29 Mar

Imam W. Deen Mohammed, “Message of Concern” (1982)

Imam W. Deen Mohammed delivered the lecture “Message of Concern” at a meeting of the Committee for the Removal of All Images that Attempt to Portray the Divine (CRAID) in Dallas, Texas in 1982. CRAID was initiated in the 1970s as an interfaith movement that called for the removal of images of Jesus from Protestant and Catholic churches across the United States. Mohammed argued that images of Jesus, particularly white images of Jesus, were psychologically harmful to the African American community. The images taught black Americans to worship and suffer under a white God. Mohammed argued that removing these images from churches would aid in the uplift of black Americans, particularly black Christians. Mohammed also argued that removing the images would help black Americans recognize the message of Prophet Muhammad, Islam, and the American Muslim Mission.

Summary

“Message of Concern” highlighted the reasons why Mohammed founded CRAID and promoted its work. CRAID was intended to remove images in religion “that invite the members of the religions to worship, or to address those images as Deities, or as G-d’s [sic]” (8). Images of the white Jesus on the cross were psychologically harmful to black Americans. These images suggested that God was white and called black Americans to suffer under a white God. According to Mohammed, “But when you look at it [white image of Jesus], no such ideas can come in your mind, because your reality does not agree with that part of the image. So, isn’t this an injustice” (18). These images should be removed to repair injustice.

Removing images of Jesus was a particularly American problem for Mohammed. He argued that white images of Jesus in churches violate the United States Constitution: “This is the concept in the Constitution of these United States of America. The Constitution of the United States recognizes the sacred dignity of the human person. It does not give priority to ethnicity over what is essentially the human being” (19). Images of Jesus, particularly white images, sanctioned the divine in human form. This human form of God authorized which humans had authority and power in the world. These imaged forms of Jesus elevated whites over blacks. This violated the United States Constitution because the Constitution did not elevate one race or ethnicity over another. Rather, it upheld the dignity of all humans. According to Mohammed, the necessity of removing these images was supported by the Constitution. Removing images of Jesus was an American problem rooted in American history.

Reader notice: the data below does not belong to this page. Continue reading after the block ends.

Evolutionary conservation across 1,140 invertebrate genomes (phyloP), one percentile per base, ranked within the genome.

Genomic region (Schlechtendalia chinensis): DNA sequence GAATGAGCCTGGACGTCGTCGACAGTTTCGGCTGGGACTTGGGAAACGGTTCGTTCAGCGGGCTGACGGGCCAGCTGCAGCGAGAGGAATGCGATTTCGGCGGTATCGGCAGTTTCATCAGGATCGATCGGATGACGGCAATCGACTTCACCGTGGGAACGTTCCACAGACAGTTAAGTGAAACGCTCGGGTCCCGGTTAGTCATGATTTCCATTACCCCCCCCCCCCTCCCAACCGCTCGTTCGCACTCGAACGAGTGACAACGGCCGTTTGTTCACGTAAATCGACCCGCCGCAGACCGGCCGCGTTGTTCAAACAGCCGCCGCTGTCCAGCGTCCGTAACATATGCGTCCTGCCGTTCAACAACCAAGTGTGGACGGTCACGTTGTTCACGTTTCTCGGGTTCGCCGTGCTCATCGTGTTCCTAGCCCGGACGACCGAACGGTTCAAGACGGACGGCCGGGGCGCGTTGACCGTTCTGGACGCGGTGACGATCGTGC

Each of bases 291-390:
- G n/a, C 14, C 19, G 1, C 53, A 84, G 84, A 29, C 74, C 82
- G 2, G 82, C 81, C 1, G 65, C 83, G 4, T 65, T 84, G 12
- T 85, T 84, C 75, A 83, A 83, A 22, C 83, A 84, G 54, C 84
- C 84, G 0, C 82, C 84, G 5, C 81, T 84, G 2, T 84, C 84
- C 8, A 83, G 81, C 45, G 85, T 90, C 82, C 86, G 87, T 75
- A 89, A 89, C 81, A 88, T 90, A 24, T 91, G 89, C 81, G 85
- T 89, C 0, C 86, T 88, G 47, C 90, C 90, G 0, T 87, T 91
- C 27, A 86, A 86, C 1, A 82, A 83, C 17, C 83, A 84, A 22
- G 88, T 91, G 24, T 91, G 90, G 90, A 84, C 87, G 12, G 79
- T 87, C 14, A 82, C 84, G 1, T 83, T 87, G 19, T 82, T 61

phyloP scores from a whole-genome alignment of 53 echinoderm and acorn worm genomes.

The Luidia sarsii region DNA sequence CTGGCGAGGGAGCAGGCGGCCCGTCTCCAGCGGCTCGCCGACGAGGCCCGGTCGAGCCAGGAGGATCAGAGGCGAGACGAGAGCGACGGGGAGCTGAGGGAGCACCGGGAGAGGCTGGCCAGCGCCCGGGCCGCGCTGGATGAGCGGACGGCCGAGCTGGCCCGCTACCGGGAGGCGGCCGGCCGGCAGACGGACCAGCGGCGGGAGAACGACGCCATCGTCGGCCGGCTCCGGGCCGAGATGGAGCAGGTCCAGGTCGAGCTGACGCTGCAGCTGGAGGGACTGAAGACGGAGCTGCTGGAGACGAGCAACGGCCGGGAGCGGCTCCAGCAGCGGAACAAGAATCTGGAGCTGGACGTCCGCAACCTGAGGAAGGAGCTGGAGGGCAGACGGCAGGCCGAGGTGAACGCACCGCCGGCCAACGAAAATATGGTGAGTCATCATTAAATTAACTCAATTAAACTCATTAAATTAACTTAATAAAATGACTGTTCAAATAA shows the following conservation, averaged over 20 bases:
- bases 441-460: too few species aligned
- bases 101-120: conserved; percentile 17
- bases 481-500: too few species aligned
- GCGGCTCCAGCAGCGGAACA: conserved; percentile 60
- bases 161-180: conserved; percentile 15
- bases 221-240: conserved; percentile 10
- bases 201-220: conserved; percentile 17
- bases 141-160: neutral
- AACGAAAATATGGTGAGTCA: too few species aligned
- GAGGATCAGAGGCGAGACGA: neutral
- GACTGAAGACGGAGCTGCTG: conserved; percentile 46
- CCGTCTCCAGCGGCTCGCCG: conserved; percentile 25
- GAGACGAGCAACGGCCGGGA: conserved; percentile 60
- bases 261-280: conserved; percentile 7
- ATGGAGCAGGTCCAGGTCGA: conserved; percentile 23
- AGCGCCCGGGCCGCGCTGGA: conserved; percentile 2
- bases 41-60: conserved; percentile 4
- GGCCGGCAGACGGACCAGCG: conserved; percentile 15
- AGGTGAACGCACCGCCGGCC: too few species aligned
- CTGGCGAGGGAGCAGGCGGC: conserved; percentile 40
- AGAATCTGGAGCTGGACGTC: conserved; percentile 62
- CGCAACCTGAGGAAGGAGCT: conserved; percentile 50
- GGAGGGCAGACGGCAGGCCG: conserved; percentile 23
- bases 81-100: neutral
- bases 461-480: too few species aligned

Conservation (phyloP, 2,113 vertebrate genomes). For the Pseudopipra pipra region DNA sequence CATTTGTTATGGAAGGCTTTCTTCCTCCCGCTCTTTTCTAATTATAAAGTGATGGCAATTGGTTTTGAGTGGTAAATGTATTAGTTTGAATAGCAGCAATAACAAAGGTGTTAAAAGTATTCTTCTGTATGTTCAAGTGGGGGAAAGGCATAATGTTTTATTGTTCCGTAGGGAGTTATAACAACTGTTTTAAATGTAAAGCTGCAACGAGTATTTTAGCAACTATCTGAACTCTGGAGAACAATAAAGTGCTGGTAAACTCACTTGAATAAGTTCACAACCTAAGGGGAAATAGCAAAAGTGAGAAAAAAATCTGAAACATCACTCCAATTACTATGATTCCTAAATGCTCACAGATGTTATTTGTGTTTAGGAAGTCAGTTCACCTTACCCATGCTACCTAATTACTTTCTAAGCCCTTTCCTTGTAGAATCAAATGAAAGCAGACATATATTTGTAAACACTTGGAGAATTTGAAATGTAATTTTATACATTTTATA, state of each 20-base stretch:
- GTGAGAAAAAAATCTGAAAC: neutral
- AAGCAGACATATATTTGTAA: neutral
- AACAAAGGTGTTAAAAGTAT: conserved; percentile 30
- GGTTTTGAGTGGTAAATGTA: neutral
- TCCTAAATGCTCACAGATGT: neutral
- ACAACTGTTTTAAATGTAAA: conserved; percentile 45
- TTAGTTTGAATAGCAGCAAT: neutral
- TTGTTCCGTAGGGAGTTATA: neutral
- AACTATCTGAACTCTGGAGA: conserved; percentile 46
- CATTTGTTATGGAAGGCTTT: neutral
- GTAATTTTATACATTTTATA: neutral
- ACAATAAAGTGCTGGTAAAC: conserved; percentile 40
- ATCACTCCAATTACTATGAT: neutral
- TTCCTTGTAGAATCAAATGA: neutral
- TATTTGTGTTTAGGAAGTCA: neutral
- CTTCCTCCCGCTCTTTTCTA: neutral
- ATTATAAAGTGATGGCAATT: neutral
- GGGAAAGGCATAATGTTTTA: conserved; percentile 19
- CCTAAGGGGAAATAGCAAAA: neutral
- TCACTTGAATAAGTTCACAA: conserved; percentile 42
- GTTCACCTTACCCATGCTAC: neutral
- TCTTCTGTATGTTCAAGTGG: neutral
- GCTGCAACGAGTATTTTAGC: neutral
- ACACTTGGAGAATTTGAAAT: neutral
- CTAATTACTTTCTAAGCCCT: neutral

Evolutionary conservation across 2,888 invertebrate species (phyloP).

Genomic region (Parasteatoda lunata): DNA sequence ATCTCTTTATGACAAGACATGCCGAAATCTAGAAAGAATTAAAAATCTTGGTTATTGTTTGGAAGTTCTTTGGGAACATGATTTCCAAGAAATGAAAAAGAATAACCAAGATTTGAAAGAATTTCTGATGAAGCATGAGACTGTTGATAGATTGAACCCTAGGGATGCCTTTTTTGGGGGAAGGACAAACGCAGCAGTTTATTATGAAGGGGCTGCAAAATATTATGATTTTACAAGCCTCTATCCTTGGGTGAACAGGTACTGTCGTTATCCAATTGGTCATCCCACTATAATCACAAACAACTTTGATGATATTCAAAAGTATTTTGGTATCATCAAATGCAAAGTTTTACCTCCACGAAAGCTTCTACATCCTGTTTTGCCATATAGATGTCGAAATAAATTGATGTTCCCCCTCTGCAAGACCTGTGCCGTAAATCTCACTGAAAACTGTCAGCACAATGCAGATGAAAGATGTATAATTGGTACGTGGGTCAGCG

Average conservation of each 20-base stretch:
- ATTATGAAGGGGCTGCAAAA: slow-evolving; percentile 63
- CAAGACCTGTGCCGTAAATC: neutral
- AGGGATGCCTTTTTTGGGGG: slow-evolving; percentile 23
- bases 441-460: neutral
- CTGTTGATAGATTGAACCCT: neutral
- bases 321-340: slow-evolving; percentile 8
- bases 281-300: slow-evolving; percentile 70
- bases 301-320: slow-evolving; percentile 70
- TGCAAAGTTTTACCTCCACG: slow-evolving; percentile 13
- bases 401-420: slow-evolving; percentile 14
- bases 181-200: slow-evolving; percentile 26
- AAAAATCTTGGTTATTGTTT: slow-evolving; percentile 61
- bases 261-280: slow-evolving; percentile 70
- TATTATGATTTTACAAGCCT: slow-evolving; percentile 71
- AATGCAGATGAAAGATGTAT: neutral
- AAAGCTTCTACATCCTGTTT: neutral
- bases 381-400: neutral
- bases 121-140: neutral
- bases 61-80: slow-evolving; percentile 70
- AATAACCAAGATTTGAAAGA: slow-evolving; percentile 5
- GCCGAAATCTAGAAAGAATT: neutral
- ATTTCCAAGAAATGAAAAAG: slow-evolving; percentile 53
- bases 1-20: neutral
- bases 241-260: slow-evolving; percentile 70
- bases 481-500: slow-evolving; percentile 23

Mohammed argued that the American Muslim Mission had a particular mission in America. “The Mission is to make America deliver.” The Mission was going to make America deliver on its promises of freedom, equality, and the sacredness of human dignity. America also had to deliver on the promise in religion. According to Mohammed, the promise in religion was the Gospel’s message that “parables are going to be pushed back, and out of the way as a veil opening up for the light, and the knowledge shall come to us in plain language that all of us can understand. In other words, that wording in scripture, promises us what America in the West had tried to deliver.” Mohammed suggested that America had a particular role to play in religion, in the Gospel, in the American Muslim mission. That role was providing, “Publication education. Equal access to knowledge.” America was to fulfill the divine will of the scriptures which said that all men would recognize “the Reality of their Purpose” by accessing knowledge. Jesus promised knowledge to all people through the Gospel and Muhammad was the messenger to the illiterate. Removing images of Jesus would allow black Americans to see and fulfill the messages of Jesus and Muhammad.